Black Ice Safety Tips
Posted on May 20, 2019 in Slip and Fall Accidents
Black ice is a thin coat of ice that covers roadways when the temperature is below freezing. It appears to be black only because it creates a clear, glassy coating that covers dark-colored roads – this gives it the appearance of being black. Black ice is created when rain/water falls on the roadway, or when sleet or snow freezes onto the roadway after melting. This produces a slick layer of ice that is dangerous to either drive or walk on.
Black ice is dangerous in pedestrian and driver situations but poses a more significant risk to drivers. Because it is so hard to see, many drivers realize don’t they are driving over black ice until too late. Driving over black ice results in decreased control over the vehicle, causing spin outs and crashes.
What Does Black Ice Look Like?
Black ice can be hard to identify, especially while traveling in a car. However, understanding how and where it forms can help avoid it. Black ice forms in below-freezing temperatures. This makes it more likely to appear in the evening and early morning before the sun has been able to heat the ground and turn the ice back into water. This includes shaded areas and locations like bridges and overpasses.
When addressing black ice as a pedestrian, there are several key tips that prevent injury from black ice slips.
- Wear shoes with a significant amount of grip. This effect can be simulated by sanding/filing the soles of non-grip shoes.
- Calculated movement. Normal walking patterns result in slipping over black ice because they do not account for a lack of traction. Movements like shuffling, which keep the feet close to the ground, and remaining alert to large patches of ice will prevent falling.
- Spatial awareness. Keep track of public handrails and ice patches while navigating black ice in public. At home, maintain safe walking conditions by shoveling and salting snow. This reduces the volume of water available to freeze and turn into black ice.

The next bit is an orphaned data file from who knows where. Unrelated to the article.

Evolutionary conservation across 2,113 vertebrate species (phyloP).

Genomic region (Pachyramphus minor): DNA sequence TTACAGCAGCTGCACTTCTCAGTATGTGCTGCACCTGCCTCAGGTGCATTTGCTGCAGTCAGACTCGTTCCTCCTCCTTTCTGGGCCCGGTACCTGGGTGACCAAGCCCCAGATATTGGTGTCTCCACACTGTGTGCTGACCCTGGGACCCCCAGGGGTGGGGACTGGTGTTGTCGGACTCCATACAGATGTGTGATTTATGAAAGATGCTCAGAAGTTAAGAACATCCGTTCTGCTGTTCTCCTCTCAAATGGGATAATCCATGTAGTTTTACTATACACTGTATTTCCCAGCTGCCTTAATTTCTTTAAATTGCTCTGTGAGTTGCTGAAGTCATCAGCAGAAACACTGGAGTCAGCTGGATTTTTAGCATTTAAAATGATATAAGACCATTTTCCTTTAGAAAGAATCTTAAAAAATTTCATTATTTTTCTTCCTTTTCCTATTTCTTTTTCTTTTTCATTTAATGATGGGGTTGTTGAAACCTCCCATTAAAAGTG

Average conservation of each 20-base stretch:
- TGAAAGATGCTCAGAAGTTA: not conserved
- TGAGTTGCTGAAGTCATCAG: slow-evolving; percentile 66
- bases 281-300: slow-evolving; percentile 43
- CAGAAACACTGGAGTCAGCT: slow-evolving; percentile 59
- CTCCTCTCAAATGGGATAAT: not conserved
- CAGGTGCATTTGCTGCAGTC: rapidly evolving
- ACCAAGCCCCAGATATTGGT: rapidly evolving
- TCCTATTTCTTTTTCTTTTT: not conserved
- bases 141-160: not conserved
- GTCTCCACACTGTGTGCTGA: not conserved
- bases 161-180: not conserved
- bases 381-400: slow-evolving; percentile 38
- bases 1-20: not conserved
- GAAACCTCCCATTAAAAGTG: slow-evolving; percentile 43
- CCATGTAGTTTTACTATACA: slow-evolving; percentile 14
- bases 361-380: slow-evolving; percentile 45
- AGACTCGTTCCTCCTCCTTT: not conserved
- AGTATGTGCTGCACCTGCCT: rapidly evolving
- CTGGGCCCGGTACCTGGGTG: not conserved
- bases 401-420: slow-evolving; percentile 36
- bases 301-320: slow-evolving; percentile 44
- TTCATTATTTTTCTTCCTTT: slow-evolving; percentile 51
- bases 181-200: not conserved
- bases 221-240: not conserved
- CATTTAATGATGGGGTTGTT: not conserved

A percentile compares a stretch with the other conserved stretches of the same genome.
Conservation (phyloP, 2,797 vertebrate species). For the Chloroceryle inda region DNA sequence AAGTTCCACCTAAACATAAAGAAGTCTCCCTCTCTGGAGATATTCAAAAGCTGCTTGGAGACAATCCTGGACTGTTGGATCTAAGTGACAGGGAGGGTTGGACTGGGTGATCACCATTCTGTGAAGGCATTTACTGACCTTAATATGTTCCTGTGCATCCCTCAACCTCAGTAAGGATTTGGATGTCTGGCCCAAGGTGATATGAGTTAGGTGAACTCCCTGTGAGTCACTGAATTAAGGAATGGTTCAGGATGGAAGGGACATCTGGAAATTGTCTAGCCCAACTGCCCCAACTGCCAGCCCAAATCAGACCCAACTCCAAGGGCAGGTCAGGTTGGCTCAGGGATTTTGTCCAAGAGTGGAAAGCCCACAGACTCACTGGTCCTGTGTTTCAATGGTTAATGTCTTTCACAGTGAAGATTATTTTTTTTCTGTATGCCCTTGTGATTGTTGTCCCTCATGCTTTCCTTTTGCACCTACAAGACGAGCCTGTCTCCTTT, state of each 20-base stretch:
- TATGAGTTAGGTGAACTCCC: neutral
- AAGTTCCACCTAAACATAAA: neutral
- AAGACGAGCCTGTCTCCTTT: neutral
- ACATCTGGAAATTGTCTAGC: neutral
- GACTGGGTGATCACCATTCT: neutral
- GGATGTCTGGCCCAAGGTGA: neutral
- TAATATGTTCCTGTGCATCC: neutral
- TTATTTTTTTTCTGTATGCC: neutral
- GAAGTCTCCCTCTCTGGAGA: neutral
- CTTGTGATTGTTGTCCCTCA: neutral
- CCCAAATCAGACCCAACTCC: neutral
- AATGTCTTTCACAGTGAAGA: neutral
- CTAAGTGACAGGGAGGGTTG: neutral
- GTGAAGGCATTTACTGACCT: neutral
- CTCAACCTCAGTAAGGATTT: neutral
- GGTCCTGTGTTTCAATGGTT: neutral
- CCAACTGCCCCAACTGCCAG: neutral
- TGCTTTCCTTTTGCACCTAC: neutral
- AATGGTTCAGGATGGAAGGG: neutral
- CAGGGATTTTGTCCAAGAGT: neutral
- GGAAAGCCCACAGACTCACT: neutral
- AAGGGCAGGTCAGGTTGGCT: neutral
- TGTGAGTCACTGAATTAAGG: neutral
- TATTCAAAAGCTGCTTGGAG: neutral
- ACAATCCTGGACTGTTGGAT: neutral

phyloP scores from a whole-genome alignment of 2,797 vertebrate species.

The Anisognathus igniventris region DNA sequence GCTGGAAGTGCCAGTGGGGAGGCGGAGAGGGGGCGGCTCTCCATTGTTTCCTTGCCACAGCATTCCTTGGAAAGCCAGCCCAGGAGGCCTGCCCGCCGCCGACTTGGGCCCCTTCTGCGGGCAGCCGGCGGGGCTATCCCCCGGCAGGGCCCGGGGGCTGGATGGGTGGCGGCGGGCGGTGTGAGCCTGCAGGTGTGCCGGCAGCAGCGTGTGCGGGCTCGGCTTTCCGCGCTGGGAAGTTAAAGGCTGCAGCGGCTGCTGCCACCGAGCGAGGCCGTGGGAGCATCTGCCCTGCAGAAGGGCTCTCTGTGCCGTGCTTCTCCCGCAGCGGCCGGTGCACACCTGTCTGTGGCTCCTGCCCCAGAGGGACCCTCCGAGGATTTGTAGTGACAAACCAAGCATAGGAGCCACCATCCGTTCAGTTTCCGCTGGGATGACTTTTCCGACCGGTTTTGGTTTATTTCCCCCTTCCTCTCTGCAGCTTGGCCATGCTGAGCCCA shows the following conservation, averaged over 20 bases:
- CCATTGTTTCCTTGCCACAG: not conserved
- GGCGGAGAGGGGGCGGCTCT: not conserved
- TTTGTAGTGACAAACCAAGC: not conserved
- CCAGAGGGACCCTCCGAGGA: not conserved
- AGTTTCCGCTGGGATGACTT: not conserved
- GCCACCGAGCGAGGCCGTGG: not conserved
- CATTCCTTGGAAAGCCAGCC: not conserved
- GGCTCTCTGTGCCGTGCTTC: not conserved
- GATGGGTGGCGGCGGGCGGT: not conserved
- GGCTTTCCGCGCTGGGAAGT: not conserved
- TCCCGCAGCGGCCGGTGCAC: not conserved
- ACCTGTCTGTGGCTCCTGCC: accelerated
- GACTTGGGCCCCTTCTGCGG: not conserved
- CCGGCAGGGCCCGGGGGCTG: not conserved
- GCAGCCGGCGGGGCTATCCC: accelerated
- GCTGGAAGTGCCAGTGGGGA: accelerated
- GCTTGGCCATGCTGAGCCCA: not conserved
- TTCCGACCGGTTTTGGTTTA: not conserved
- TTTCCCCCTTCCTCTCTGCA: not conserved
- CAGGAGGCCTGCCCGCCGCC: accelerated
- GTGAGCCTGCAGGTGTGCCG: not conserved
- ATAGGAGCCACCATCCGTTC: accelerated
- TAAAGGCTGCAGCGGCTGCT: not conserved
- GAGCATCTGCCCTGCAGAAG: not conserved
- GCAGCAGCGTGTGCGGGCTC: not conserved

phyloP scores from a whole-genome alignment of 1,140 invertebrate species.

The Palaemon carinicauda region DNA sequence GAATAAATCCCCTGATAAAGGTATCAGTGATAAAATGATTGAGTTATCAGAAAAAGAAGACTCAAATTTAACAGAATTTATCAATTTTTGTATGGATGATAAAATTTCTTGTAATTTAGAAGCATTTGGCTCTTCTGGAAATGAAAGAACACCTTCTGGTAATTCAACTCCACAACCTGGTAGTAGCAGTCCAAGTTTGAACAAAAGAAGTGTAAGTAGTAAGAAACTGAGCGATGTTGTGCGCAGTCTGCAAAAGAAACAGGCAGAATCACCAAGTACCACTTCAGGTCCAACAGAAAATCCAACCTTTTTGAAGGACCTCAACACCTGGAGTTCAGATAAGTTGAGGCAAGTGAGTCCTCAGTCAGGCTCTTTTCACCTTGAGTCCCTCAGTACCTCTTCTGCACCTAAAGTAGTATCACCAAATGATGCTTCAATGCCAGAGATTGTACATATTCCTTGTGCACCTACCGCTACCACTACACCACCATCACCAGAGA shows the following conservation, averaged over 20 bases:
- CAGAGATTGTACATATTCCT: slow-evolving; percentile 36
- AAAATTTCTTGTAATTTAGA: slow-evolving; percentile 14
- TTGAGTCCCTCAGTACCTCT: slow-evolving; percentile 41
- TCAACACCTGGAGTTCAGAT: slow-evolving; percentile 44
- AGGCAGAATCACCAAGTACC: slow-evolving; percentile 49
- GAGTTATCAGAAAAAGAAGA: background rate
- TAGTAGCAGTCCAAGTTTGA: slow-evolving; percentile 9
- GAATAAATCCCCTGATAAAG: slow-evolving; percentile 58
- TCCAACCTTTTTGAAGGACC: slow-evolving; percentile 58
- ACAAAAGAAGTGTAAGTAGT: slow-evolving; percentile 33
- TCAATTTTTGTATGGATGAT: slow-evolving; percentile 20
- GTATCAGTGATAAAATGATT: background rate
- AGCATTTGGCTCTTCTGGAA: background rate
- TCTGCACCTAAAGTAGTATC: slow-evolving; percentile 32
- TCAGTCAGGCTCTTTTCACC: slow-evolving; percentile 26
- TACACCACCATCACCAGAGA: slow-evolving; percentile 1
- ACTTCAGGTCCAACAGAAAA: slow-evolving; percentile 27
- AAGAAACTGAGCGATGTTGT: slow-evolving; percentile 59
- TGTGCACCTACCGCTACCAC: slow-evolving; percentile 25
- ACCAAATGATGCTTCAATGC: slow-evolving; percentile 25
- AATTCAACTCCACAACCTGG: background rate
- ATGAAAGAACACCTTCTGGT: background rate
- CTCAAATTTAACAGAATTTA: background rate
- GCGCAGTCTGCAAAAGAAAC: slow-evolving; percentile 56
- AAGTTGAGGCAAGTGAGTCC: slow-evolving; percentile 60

Take precaution before and during travel to avoid accidents caused by black ice. If black ice is a common occurrence where you live, replace low-traction tires with tires that have better grip. No matter the tire, these driving tips will help navigate situations that entail contact with black ice:
- Black ice develops in areas like bridges, overpasses, and roads with light traffic. Keep this in mind to prevent black ice from catching you off guard.
- Avoid patches of ice. Avoid the roadway with black ice by slowly turning around, preferably without breaking. If necessary, break slowly.
- Safe traffic navigation. Keep extra distance between cars when driving in questionable weather conditions. Spin outs cause accidents and car crashes. Keep an additional 8-10 seconds worth of space in between cars to avoid this.
Sometimes contact with black ice is unavoidable. The following tips details the actions that you should take while actively driving on black ice:
- When first approaching black ice, take your foot off the gas pedal – do not break. This decelerates the car without abruptly stopping it, which causes hydroplaning.
- Do not stop on black ice. Cars are difficult to move from a dead stop on black ice.
- Keep the car moving in the same controlled direction via the steering wheel. If the car begins to drift, keep the wheel directed toward areas that have traction (i.e. grass or snow).
- Do not pump antilock brakes. Antilock braking systems automatically engage – this is observable through the vibrations that are felt through the brake pedal as the system activates.
Drivers should take special care to exercise caution in weather conditions that can lead to black ice.